Original period music written by David Ifland sets the mood in the theatre. Artist (Sean Hinchee, who also comes forth as the Haberdasher) and Fruit Vendor (Ashley Vidrine who also plays Josephine, a servant in Petruchio’s house) populate the stage providing the opening peep through this 16th century window from the comfort of your cat-bird seat. Funny, exciting, and romantic, this is Shakespeare’s most beloved battle of the sexes. The performers throw themselves – sometimes literally – into their roles, as actors enter down aisles, embrace the stage in force and occasionally even break the fourth wall.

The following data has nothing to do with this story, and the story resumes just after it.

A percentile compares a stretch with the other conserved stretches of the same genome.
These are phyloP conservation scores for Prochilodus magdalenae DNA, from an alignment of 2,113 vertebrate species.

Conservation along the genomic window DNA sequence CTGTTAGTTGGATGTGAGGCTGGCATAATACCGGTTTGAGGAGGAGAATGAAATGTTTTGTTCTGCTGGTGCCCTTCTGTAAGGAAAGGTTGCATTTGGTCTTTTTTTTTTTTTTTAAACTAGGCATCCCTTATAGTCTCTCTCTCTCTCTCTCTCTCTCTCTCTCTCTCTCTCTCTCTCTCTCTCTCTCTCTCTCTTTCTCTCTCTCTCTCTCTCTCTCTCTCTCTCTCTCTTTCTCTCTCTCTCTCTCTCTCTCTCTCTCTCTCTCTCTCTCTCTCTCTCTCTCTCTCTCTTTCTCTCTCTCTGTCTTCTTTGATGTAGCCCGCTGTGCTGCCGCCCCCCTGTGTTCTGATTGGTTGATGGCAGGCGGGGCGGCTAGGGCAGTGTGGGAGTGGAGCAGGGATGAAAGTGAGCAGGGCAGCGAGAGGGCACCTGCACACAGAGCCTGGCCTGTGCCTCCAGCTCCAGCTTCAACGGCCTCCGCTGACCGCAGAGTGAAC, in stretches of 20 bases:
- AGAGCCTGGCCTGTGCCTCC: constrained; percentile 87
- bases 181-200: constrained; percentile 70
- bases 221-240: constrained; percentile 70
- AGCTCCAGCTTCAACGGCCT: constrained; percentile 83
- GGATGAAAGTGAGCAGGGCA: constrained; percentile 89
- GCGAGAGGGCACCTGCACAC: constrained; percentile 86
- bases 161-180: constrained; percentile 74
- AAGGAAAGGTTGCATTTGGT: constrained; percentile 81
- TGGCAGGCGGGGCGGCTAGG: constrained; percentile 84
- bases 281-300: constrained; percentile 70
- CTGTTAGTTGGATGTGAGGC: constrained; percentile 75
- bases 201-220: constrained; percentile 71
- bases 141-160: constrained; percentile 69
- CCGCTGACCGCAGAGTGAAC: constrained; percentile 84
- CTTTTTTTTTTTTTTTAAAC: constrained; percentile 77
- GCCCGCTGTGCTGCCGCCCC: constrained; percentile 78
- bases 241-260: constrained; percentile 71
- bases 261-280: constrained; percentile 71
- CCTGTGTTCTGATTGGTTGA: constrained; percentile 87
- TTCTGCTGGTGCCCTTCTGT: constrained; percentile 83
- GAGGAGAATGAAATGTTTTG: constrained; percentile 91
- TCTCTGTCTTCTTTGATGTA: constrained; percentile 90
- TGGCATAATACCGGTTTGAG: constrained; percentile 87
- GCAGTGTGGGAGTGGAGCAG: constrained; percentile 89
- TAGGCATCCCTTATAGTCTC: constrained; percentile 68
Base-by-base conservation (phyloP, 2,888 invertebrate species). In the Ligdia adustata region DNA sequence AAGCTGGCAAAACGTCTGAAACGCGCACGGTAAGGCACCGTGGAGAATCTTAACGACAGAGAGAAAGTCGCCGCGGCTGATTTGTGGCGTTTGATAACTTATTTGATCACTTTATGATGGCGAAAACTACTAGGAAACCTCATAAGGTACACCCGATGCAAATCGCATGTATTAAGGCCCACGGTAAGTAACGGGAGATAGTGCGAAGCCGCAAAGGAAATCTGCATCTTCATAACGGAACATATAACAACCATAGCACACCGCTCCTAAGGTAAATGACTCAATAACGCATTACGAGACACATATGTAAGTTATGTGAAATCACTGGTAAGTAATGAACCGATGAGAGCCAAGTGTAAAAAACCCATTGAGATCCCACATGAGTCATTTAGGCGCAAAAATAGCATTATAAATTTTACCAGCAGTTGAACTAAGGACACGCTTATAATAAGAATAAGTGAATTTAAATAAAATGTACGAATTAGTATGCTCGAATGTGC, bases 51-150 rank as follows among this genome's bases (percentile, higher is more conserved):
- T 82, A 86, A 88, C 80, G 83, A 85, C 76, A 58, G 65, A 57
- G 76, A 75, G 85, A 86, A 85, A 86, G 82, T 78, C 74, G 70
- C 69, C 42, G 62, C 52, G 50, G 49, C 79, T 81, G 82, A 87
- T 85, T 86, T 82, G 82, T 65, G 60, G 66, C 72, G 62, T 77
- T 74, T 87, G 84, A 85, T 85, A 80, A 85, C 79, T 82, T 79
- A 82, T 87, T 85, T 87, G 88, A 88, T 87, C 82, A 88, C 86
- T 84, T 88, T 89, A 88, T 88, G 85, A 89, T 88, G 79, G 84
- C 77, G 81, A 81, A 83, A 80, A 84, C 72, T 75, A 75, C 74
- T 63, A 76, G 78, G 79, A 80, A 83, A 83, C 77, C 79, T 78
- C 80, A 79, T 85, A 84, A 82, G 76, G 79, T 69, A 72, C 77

Raye Floyd, returning to the stage for the first time since middle school, is in full on fiery Liz Taylor mode. Her rough Katherine meets her match only in  Petruchio, Louis Barrilleaux’, fresh from leads in Dirty Rotten Scoundrels and Arsenic and Old Lace, whose wildly commanding and eccentric personality is undaunted by the formidable Kate. Shakespeare’s witty banter is used to its full as these skillful thespians wrestle their way through this classic, combative and comedic courtship.